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Brenner on the Travails of IR Theory

Abstract: Whereas the end of the Cold War sparked debates within and among paradigms in the field, the response to September 11 has been comparatively muted. Some observers have questioned the significance of September 11, while others have cast doubt on the ability of realism to account for an outcome that falls outside of its emphasis on great-power conflict. Realism must not only address outside critics but also overcome internal resistance in the face of these changes. This resistance entails reluctance by theorists to address a novel phenomenon, as well as axiomatic impediments that lie in the hard core of the realist research program. The mechanism of “monster-adjustment,” discussed by Imre Lakatos, is offered as a way in which realism can extend its scope beyond centralized territorial states. This process subjects the underspecified assumption of the necessity of unit isomorphism in international systems to increased scrutiny, offering a way to extend the explanatory capacity of realist frameworks. With realism released from these constraints, opportunities for productive engagements with other paradigms may be realized.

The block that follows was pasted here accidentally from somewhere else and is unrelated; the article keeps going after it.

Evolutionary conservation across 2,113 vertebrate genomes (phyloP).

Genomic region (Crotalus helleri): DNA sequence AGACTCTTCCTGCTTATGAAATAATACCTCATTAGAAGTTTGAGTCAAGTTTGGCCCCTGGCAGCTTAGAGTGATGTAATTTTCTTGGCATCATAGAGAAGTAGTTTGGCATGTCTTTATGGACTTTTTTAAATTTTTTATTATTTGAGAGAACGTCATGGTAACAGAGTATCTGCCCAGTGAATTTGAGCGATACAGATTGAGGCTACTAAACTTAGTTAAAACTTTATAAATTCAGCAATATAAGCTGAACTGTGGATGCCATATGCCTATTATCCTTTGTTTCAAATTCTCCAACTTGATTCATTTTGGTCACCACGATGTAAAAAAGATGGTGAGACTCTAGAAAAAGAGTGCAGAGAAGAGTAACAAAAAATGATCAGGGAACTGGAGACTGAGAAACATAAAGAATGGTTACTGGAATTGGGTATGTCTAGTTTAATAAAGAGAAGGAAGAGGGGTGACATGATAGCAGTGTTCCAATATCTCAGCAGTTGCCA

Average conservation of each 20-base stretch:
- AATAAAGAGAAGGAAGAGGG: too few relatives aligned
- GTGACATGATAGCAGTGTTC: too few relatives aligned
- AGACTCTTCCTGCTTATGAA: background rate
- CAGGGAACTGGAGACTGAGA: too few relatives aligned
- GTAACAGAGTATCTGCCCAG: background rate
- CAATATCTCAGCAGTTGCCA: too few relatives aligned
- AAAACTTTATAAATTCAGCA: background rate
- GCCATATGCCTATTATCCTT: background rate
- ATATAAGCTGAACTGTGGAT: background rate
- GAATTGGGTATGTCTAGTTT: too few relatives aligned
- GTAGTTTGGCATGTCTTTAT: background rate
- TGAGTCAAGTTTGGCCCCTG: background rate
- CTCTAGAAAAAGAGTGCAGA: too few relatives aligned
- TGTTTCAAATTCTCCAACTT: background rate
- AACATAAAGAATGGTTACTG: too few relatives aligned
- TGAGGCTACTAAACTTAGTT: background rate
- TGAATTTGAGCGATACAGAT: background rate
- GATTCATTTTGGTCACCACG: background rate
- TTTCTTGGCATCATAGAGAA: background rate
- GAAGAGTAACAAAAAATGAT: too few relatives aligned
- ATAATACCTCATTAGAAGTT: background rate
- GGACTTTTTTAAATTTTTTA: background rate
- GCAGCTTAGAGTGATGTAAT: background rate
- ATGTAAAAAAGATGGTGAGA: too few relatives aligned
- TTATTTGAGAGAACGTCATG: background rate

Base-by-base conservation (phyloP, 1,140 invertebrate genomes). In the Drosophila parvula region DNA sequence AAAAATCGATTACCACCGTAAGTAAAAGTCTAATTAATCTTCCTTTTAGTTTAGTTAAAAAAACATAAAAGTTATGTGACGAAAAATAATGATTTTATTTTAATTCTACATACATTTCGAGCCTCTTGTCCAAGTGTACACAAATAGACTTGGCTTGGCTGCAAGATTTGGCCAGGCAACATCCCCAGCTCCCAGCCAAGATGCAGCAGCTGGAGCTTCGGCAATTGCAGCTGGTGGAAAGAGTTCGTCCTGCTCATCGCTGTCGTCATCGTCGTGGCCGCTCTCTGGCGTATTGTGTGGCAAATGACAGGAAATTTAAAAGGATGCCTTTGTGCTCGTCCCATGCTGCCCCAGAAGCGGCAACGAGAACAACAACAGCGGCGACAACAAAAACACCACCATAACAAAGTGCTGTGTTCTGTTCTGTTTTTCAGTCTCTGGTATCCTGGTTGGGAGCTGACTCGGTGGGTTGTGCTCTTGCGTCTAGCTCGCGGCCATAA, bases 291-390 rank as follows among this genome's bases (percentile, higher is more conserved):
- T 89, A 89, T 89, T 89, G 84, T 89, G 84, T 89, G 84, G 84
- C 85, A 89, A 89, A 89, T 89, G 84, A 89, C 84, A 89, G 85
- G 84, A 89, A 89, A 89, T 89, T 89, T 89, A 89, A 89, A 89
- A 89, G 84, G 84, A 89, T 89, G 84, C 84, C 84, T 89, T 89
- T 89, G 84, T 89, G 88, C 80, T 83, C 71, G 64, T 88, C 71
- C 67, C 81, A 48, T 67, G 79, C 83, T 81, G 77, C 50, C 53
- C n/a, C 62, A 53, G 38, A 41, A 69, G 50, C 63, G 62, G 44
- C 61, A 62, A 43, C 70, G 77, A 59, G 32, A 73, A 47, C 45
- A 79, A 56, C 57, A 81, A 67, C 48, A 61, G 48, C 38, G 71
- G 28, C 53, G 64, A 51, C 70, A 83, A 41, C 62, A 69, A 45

William J. Brenner (2006),” In Search of Monsters: Realism and Progress in International Relations Theory after September 11,” Security Studies 15:496 - 528. Available here (sub required). Also available here.

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